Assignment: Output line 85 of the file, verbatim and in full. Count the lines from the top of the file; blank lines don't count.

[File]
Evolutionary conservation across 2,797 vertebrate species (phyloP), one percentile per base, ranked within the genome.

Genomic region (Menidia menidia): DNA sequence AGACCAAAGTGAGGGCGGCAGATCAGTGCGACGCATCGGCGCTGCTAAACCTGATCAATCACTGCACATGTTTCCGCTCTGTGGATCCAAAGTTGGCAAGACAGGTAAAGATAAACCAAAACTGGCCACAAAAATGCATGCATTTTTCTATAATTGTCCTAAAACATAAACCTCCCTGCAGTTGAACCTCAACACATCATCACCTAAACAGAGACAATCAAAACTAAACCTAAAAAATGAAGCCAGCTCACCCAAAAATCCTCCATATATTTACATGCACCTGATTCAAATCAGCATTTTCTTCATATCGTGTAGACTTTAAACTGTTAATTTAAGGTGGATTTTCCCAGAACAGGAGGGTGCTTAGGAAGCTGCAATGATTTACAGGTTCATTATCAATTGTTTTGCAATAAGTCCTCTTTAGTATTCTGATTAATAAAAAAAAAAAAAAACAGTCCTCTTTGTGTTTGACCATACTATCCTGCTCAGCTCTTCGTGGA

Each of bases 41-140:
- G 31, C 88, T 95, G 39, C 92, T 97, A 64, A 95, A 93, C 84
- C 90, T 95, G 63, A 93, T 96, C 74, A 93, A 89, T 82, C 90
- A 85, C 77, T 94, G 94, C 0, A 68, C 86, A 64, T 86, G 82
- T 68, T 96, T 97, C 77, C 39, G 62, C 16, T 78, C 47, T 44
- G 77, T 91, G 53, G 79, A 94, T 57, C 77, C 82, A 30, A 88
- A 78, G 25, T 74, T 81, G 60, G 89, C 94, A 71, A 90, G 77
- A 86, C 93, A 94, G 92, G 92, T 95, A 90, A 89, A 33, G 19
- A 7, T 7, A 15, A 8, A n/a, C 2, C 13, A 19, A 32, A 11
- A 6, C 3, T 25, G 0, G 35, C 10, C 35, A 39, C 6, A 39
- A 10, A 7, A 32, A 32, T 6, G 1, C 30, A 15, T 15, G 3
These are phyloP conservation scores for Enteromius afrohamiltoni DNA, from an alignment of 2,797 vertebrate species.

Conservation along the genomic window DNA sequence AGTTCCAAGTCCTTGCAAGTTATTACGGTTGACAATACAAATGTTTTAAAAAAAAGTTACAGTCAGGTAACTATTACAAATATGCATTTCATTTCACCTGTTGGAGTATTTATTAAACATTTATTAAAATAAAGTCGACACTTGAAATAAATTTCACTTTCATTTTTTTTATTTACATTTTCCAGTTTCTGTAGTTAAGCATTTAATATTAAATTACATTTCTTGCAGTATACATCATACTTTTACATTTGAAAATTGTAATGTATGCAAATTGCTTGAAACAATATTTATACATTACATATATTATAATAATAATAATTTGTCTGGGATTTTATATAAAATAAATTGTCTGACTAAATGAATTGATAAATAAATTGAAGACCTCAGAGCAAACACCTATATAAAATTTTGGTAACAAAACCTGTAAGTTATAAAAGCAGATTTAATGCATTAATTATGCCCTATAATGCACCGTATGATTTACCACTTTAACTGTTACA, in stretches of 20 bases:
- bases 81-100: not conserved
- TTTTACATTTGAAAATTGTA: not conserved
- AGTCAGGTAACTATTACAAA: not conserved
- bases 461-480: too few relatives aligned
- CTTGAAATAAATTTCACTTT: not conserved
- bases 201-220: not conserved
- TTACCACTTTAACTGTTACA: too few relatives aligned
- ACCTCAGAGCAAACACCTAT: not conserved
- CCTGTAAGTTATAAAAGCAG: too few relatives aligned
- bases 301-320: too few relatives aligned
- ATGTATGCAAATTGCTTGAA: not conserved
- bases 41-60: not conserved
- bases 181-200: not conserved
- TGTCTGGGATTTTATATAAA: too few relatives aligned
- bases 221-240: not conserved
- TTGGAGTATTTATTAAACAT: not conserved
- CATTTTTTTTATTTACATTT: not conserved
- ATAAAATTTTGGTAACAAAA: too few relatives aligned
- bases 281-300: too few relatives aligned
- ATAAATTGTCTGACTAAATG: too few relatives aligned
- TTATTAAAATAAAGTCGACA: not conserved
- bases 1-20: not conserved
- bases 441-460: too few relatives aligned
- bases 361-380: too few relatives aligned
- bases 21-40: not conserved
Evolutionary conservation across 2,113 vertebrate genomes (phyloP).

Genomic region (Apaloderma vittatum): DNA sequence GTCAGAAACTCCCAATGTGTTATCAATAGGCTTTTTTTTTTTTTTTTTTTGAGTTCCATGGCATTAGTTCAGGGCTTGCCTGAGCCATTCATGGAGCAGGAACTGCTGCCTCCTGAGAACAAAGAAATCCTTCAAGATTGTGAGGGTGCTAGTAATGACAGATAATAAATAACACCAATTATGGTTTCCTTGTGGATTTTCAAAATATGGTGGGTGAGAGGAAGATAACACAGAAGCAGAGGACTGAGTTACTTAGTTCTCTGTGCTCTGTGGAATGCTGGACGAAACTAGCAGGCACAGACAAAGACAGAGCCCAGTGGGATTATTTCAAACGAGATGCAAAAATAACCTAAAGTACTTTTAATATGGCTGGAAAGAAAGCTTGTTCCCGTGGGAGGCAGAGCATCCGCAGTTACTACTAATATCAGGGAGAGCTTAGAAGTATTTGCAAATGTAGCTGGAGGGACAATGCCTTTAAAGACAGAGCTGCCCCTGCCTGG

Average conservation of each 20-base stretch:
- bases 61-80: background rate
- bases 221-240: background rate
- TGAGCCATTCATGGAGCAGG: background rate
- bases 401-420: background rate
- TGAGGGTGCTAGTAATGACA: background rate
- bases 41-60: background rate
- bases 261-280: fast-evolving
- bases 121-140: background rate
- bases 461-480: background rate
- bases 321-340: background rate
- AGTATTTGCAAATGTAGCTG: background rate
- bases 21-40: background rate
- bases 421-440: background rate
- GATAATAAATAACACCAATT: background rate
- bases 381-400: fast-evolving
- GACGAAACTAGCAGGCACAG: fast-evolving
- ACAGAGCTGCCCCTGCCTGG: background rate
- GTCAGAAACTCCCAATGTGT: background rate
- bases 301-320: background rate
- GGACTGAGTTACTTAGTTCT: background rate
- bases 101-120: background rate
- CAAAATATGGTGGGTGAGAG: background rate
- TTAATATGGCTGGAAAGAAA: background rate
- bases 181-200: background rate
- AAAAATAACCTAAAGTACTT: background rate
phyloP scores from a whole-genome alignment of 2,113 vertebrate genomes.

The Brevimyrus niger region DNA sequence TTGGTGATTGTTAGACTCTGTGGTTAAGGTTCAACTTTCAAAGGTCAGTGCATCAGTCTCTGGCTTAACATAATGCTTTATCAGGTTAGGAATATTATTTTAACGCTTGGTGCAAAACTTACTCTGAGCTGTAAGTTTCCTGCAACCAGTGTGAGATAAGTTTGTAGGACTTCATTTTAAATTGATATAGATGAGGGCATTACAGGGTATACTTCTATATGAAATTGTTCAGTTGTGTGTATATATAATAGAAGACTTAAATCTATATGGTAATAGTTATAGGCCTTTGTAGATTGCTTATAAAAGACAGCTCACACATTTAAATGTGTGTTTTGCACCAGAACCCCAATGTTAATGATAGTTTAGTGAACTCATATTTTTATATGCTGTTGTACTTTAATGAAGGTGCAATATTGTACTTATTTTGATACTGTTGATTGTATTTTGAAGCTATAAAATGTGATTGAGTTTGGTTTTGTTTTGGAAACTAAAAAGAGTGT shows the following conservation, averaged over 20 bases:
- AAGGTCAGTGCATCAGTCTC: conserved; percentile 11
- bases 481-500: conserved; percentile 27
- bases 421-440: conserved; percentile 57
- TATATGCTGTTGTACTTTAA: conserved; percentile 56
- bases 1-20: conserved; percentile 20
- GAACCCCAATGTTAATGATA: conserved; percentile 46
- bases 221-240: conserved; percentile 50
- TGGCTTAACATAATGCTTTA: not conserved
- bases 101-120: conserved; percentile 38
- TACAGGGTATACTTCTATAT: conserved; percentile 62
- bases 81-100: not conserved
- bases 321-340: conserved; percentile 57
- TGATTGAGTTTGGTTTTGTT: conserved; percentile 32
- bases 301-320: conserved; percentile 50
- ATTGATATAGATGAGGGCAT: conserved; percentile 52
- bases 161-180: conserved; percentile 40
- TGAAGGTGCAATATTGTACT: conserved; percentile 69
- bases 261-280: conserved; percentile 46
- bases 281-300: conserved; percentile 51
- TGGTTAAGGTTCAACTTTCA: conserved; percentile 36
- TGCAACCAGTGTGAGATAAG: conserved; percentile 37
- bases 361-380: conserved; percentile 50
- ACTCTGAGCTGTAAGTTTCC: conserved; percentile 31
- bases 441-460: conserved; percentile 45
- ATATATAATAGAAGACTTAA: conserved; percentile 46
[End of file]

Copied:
- ATTGATATAGATGAGGGCAT: conserved; percentile 52